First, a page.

What is he? True to himself. Steady. Chill. Outrageously capable. Has never, ever had an attitude on the court or in practice. He appreciates the playing time he gets and hasn’t complained when it’s practically nil. He loves his teammates and respects his coach. He’s graceful. And coordinated. Smooth.

photo credit: Amy Swanson

His confidence is building. Troy reminds him the only shot he’s guaranteed to miss is the one he doesn’t take. (He made that shot, above.)

It’s game night tonight, and he’s earned his spot as starting point guard. I love that he earned it. Over the course of, what, three months? Earned it by being…himself.

(He told me after practice last night: Just so you know, [the opposition] is really tall…


6 thoughts on “finding inspiration

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  1. I wish you luck with your Zoom. I’m sure parts of it will be difficult, but the fact that both of you willingly signed up for it will help a lot. That is a big first step toward bridging the distance.

    I think my kid has an inner sloth as well; her favorite response when asked if she’s done something (like homework) yet is, “I was about to.” 😉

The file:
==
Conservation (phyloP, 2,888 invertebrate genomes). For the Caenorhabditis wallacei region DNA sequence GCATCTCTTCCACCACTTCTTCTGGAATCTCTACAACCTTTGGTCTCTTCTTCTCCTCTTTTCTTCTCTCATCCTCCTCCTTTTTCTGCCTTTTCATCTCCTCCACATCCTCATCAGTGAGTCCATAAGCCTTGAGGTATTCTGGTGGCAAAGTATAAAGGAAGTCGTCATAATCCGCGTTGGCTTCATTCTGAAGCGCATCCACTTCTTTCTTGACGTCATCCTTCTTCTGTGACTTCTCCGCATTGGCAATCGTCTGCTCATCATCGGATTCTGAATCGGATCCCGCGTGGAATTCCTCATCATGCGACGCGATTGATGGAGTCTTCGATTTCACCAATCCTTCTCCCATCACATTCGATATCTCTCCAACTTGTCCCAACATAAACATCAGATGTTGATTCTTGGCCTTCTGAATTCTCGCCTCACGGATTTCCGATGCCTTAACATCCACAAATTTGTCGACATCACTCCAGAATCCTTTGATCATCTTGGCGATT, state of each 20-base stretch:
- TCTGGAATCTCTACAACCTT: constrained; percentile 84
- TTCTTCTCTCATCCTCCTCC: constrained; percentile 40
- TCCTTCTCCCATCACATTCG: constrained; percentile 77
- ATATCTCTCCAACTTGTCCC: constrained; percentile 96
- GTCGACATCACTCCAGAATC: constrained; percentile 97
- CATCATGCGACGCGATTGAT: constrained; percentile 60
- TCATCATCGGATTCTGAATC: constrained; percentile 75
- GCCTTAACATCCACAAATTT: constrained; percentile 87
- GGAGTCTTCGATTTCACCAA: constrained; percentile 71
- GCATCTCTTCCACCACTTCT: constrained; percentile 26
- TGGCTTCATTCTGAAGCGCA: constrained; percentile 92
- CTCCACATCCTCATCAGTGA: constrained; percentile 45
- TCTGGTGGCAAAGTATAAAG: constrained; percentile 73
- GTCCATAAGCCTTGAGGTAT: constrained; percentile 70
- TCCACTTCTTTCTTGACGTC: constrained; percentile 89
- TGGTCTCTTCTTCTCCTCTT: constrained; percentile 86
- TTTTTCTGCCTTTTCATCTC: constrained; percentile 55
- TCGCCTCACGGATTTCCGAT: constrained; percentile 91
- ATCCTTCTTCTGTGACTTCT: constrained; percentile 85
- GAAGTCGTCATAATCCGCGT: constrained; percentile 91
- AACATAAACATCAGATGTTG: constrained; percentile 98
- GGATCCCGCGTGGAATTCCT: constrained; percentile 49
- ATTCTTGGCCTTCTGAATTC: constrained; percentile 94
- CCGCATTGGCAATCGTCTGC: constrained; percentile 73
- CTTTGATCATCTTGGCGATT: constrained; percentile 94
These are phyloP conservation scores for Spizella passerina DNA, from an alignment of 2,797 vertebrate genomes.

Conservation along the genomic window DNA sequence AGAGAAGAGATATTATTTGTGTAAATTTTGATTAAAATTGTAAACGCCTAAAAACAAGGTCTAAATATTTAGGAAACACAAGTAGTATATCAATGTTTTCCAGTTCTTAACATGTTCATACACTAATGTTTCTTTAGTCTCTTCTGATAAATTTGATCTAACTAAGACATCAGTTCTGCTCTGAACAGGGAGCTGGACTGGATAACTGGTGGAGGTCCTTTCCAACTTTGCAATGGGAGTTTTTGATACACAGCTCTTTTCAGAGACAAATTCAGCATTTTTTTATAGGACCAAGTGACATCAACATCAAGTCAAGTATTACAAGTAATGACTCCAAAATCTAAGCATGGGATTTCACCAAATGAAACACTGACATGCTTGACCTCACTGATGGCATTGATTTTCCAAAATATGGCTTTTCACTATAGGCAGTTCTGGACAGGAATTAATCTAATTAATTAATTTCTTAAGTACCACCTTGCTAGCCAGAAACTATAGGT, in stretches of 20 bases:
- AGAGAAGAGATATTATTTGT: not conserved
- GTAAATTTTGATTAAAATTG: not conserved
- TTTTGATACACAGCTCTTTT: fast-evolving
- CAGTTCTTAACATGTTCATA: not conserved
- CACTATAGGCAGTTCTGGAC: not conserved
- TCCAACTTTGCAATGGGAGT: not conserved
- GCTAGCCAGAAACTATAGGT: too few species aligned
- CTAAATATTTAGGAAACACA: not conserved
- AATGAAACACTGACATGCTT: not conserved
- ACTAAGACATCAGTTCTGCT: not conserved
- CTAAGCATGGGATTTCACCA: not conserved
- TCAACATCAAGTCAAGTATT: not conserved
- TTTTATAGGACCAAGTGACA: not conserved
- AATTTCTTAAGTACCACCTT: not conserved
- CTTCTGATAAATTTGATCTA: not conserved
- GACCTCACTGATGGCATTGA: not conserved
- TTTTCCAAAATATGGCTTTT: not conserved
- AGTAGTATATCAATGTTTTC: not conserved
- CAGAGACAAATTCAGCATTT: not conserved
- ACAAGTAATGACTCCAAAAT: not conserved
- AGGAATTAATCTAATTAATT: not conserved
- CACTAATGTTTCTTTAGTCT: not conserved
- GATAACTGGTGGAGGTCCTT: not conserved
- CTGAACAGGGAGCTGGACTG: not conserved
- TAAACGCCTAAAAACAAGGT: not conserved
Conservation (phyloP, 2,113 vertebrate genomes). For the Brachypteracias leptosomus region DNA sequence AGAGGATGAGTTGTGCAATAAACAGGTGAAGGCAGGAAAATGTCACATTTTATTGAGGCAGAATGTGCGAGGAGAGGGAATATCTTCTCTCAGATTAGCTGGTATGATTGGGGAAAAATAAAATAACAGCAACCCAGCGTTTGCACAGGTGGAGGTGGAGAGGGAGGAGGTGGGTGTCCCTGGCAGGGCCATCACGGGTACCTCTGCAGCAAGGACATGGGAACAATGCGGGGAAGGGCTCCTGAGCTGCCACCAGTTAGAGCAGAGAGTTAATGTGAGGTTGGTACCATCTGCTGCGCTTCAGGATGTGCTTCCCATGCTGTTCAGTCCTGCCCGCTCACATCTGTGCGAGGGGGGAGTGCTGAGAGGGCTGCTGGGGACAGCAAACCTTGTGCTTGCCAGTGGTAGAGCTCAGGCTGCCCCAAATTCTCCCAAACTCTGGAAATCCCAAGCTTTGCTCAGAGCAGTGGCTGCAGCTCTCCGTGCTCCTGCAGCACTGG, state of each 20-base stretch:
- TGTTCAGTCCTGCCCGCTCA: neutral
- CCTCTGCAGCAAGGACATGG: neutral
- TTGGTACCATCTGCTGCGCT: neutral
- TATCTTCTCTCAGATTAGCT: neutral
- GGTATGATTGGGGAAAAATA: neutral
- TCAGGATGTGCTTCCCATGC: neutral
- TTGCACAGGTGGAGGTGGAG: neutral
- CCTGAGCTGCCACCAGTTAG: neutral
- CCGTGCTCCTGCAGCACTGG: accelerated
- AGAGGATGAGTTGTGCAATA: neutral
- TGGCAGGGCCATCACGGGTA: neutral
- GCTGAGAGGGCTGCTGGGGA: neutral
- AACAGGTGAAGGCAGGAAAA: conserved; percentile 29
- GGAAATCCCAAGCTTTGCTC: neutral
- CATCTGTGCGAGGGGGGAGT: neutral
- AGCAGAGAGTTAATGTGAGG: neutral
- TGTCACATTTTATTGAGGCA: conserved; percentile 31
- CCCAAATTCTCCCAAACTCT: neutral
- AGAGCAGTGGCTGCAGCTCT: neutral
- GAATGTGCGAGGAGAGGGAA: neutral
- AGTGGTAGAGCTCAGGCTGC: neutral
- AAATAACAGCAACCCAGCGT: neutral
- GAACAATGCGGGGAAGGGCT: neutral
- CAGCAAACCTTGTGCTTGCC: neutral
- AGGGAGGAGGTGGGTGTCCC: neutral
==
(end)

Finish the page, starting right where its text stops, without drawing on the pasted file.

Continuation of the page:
2. I simply loved that book of practically perfect life advice from dear Margareta. (there were so many laugh out loud pages… I laughed at page 74… but for the other child’s actions! Yes, I had a child that required much watching or she’d be sans clothing!)


  3. I’m going to get “The Swedish Art…” book as aging, ageism, and death are the foci of my seventy-year-old life these days. I hope it will make me smile, laugh, and think. I’ve sent a link to your blog to a group of friends with whom I discuss aging. Perhaps you will get a follower or two from it. Love your description of Lincoln! Wish I could meet that young man and Audrey and Elsa someday! And I bought “I Never Thought of it That Way” a while back when you wrote about it. Have only just started it, though. You’ve been very influential in my life, for a youngster!